One New York angler is celebrating after achieving one of the first fishing world records of 2015. On January 2, Kenneth Westerfield reeled in a 28.8-pound tautog 20 miles south of Ocean City, Maryland. The catch was made with the assistance of Captain Bane Bounds on the charter boat Fish Bound. At that weight the fish is a contender for the all-tackle world record, which, according to the International Game Fish Association (IGFA), currently belongs to a 25-pound tautog caught in 1998 in Ocean City, New Jersey. The Maryland Department of of Natural Resources (DNR) has already confirmed Westerfield’s catch as the new state record, displacing a 23-pound fish caught in 2012.

“It’s something to be very proud of,” Westerfield told The Washington Post. “It’s sort of a culmination of over 20 years of fishing experience in my life.”

It has long been a dream of Westerfield, a former bridge and tunnel officer, to catch a tautog over 20 pounds. Since he was injured on the job several years ago, Westerfield has trouble sitting or standing, and is required to wear braces for his back and knees. However, with the help of a custom chair, he is still able to fish.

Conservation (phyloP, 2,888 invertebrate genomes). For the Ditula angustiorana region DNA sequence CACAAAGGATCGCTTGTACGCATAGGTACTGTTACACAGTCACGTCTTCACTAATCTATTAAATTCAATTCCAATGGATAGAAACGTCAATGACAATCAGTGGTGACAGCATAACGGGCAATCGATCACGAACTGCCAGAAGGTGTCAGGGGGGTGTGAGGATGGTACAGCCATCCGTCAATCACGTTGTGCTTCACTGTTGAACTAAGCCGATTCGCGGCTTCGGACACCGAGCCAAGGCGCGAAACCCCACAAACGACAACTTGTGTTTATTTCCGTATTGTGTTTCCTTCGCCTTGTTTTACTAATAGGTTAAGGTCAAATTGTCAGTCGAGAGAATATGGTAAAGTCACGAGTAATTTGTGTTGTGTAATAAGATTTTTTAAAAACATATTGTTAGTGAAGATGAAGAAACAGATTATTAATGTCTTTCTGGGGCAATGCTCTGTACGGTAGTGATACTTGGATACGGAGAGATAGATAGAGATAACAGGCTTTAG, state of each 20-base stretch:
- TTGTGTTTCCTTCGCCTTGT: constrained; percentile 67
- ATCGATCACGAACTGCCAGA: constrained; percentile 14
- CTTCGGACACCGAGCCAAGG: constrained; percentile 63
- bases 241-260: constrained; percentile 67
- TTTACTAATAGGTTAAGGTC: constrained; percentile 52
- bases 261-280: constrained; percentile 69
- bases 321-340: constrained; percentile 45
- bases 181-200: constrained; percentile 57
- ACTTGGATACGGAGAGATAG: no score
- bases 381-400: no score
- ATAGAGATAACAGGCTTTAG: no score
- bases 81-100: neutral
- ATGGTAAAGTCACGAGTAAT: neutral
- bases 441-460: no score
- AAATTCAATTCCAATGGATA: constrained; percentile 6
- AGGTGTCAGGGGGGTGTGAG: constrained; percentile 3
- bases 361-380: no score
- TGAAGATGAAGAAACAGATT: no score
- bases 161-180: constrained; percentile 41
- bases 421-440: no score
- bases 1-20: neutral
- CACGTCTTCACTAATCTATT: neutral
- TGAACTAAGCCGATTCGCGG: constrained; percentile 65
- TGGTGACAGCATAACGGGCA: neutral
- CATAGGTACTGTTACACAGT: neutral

“Ocean City is the best place for big tautog,” Westerfeld told the DNR. “The water clarity is very good and the offshore wrecks hold some really big fish. I’ve been fishing very hard for over 20 years to catch a 20 pound tog.”

The angler listed among his equipment a seven-foot, two-inch Calstar Custom rod with 50-pound braided running line, a 50-pound fluorocarbon leader on a Shaimano Tymos reel, and for bait he used a Jonah crab.

Landing the fish was no easy chore.

“Me with my handicaps, I had my hands really full. I’m still in pain right now,” he told the Post. “They just pound. They’re fighting for their life. You really have to hold their head up and keep them out. You gotta beat them.”

The fight took less than 10 minutes, but Westerfield said that the fish was not ready to give up until the very end. The prized tautog was then taken to Sunset Marina to be weighed, and afterwards inspected by fisheries biologist Keith Lockwood. The confirmation of Westerfield’s fish as a state record could only help his case when he pursues the all-tackle world record with the IGFA. Yet it does not mean he will stop aiming for the big ones.

“Maryland has the most prolific tautog fishery. I believe there is a bigger one out there,” he said told the DNR.

Image courtesy Capt. Kane Bounds/Maryland DNR

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